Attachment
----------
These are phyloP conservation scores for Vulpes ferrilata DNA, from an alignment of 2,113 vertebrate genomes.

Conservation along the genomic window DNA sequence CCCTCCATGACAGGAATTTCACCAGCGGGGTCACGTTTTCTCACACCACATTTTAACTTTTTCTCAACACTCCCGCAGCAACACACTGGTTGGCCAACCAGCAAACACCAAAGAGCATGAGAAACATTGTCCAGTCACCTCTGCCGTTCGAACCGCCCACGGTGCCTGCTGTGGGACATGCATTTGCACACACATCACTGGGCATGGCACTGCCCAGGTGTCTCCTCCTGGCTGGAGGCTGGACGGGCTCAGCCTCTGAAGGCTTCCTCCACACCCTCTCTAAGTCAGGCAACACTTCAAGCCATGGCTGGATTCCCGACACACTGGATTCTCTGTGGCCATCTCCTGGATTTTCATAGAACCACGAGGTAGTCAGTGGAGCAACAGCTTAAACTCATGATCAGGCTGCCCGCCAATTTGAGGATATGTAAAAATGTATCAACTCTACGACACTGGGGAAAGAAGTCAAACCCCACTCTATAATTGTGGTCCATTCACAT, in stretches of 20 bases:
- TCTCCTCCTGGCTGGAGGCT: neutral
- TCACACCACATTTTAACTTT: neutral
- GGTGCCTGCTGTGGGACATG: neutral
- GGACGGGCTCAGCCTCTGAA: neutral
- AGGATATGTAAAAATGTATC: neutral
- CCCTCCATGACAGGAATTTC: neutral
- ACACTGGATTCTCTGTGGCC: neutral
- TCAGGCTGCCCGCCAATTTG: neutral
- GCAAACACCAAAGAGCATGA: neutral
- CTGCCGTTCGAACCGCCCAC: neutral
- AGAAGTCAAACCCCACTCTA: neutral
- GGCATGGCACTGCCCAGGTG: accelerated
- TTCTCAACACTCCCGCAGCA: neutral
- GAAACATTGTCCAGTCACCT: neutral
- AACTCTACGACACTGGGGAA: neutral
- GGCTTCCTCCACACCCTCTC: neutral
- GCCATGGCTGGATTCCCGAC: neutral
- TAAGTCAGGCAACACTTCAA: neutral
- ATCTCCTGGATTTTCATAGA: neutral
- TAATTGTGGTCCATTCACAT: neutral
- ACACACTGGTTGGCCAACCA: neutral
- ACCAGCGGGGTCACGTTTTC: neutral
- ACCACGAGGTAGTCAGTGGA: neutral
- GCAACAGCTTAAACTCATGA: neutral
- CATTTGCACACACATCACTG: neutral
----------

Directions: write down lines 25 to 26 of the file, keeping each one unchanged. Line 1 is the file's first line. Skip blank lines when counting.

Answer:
- ACCACGAGGTAGTCAGTGGA: neutral
- GCAACAGCTTAAACTCATGA: neutral